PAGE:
Another popular custom operator attempting to mimic the convolutional operation is called KPConv. This approach introduced the custom convolutional filters called Kernel Point, similar to kernel pixels in image convolution, but operates in the point data. As the name suggests, KPConv is a kernel which convolves through the whole data but consists of points instead of pixels. It relies on the kernel function to map the relationship between the points of the kernel and points of the input data. It also carries learnable weights to learn the point features. Once the convolution operators have been designed, a network architecture can be constructed using them in a similar way to the image classification or segmentation.


(a)

(b)

Figure 7. (a) KPConv operator and (b) architecture.

● Transformer-based network

Recently Transformer has been adopted in image classification and segmentation tasks. Although originally designed for natural language processing tasks, the adaptation in the image domain proves that the Transformer-based networks perform better than the CNNs if they were properly trained. This brought attention in the point cloud community. The fact that the Transformer works in sequence data makes it easily adopted for point clouds. Unlike CNNs, adopting Transformer for point cloud classification does not need custom operators since point cloud data can be seen as a sequence data hence it can fit to the design of Transformer.


Point Cloud Transformer (PCT) is the pioneering neural network that only uses Transformer alone without other features encoder. The architecture is somewhat similar to PointNet but it replaces the shared-MLP layers with Transformer layers. The Transformer layers transform the input data into three representation matrices Key, Query and Value, and compute the attention features for each point. The k-Nearest Neighbors is also used to capture the local information. The attention features from several Transformer layers are then aggregated to obtain the global features. Despite the simple design, PCT achieves state-of-the-art results in many benchmark datasets.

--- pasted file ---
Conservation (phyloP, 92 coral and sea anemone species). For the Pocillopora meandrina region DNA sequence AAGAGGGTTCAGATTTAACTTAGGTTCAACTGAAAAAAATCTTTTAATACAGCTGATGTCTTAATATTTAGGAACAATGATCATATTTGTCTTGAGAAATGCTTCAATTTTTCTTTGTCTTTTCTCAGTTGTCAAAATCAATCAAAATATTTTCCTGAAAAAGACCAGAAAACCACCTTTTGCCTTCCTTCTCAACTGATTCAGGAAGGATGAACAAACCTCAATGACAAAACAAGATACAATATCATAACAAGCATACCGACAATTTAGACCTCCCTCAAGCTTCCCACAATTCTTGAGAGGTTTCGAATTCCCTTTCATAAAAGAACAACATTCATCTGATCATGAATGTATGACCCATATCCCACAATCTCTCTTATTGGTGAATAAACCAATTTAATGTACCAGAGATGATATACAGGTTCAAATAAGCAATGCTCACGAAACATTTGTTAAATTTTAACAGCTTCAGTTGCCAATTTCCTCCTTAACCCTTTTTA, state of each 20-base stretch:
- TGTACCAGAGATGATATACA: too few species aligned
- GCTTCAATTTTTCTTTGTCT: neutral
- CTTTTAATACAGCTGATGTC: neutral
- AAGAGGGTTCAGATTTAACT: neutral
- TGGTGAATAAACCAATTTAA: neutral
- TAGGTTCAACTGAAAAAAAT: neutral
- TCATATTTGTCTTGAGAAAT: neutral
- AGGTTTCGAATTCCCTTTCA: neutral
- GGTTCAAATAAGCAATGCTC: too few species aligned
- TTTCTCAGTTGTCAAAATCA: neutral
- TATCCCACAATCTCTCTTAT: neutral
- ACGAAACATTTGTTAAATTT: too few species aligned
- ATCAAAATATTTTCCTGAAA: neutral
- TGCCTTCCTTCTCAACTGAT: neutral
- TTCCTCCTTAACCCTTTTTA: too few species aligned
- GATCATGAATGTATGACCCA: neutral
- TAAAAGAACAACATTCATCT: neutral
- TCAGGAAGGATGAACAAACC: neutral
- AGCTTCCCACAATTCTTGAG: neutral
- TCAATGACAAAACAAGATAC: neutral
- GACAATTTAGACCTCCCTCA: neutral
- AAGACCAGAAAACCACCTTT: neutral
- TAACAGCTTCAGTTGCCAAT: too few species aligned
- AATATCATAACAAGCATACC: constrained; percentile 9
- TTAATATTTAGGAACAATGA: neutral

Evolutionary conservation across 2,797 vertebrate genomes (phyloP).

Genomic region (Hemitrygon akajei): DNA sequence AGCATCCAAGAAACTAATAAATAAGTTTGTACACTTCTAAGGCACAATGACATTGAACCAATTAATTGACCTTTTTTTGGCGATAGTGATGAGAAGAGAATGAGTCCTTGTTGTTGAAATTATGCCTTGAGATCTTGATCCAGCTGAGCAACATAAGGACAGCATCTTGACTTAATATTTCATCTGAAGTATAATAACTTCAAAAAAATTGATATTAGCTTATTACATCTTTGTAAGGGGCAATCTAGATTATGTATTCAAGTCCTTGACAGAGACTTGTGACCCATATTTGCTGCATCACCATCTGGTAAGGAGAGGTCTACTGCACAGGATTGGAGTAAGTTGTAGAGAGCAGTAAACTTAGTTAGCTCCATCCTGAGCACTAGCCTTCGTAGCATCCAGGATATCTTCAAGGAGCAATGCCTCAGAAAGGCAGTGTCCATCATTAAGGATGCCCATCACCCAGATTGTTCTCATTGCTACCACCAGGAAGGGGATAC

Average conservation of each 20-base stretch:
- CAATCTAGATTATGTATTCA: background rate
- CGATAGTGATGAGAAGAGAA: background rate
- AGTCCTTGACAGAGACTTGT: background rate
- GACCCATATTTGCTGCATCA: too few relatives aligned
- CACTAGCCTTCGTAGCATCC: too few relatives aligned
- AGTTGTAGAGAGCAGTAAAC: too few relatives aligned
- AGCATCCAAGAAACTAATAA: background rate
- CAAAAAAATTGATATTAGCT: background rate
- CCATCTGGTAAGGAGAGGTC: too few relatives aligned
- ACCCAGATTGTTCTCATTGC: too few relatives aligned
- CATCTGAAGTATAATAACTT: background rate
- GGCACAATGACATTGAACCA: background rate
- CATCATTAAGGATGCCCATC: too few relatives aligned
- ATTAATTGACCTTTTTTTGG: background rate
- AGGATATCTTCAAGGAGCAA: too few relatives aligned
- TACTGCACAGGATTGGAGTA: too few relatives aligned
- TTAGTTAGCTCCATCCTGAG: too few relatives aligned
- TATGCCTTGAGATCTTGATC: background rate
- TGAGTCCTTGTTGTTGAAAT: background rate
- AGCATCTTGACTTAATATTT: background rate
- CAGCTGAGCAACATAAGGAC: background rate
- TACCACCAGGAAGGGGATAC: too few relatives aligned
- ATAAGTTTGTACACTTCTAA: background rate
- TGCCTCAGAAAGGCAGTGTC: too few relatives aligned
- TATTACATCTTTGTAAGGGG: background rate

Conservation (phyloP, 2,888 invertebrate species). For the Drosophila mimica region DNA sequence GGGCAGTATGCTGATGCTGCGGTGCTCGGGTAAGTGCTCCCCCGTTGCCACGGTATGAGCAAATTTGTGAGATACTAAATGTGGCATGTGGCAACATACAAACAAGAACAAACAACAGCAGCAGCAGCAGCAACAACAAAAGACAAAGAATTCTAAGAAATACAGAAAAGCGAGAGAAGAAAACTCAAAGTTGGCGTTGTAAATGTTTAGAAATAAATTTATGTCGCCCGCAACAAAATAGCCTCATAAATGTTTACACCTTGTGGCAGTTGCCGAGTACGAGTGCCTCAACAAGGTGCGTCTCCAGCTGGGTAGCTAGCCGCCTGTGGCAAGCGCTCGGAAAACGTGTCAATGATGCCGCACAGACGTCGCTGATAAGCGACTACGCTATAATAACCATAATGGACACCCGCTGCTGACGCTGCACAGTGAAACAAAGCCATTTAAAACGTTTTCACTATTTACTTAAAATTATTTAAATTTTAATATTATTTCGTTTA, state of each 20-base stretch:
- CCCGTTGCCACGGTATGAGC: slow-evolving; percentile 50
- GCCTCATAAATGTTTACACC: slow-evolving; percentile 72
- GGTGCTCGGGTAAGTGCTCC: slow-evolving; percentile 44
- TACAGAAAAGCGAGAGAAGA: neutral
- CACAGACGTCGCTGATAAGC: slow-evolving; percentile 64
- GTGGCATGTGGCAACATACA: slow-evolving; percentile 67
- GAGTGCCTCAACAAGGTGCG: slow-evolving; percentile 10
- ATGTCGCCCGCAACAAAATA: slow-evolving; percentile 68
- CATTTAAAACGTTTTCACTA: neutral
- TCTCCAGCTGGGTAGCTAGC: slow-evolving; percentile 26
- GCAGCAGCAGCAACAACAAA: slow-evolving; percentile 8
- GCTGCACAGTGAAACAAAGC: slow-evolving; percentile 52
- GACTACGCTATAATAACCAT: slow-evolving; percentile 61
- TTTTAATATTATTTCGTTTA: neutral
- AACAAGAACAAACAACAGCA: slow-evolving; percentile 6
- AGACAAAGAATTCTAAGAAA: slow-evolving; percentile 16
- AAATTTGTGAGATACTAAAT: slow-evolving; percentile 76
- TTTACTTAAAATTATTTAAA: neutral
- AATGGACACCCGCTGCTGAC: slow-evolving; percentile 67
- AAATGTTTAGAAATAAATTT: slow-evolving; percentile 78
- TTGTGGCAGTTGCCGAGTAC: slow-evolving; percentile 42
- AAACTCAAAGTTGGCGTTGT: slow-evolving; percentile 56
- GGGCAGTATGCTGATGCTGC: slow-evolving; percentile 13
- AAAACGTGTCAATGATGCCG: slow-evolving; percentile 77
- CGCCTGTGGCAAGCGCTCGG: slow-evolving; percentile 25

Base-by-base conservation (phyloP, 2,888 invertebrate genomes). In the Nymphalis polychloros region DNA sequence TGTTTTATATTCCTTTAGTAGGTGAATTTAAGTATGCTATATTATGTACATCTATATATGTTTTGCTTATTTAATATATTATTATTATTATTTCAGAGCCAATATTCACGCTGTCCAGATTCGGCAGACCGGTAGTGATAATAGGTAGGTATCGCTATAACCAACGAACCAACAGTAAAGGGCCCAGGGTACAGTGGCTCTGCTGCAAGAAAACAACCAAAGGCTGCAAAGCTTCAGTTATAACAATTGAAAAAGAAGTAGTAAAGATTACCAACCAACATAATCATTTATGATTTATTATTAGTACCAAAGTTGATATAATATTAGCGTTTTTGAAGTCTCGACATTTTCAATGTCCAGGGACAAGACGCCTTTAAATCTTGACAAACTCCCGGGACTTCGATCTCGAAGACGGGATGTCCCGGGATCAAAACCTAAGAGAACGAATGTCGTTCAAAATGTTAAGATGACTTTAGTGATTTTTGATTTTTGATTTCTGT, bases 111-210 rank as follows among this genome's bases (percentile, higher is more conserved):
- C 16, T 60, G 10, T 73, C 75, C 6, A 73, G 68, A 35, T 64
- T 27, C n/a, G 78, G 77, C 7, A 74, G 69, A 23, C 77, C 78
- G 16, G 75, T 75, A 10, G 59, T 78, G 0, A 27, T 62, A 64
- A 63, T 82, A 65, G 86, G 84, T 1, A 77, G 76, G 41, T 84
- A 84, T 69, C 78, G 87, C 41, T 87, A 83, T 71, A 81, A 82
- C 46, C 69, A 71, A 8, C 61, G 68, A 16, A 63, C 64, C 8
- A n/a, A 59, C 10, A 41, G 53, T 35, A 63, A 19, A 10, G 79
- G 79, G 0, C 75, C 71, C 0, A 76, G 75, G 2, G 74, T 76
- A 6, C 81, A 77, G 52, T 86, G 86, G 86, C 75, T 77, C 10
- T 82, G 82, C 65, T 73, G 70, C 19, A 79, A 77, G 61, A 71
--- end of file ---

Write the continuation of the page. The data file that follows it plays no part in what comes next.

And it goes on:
Figure 8. Point Cloud Transformer architecture.


At the same time, Point Transformer (PT) was released but this neural network has a more complex architecture. The architecture consists of three blocks: PT block, transition-down, and transition-up. During the downsampling flow, PT blocks and transition-down are constructed in each layer to aggregate multi-scale features. On the other hand, PT blocks and transition-up upsample and propagate point features to the original point resolution. PT also relies on vector self-attention, not a widely used scalar self-attention.


Figure 9. Point Transformer architecture.


References:

[7] Point Cloud Transformer. https://arxiv.org/pdf/2012.09688.pdf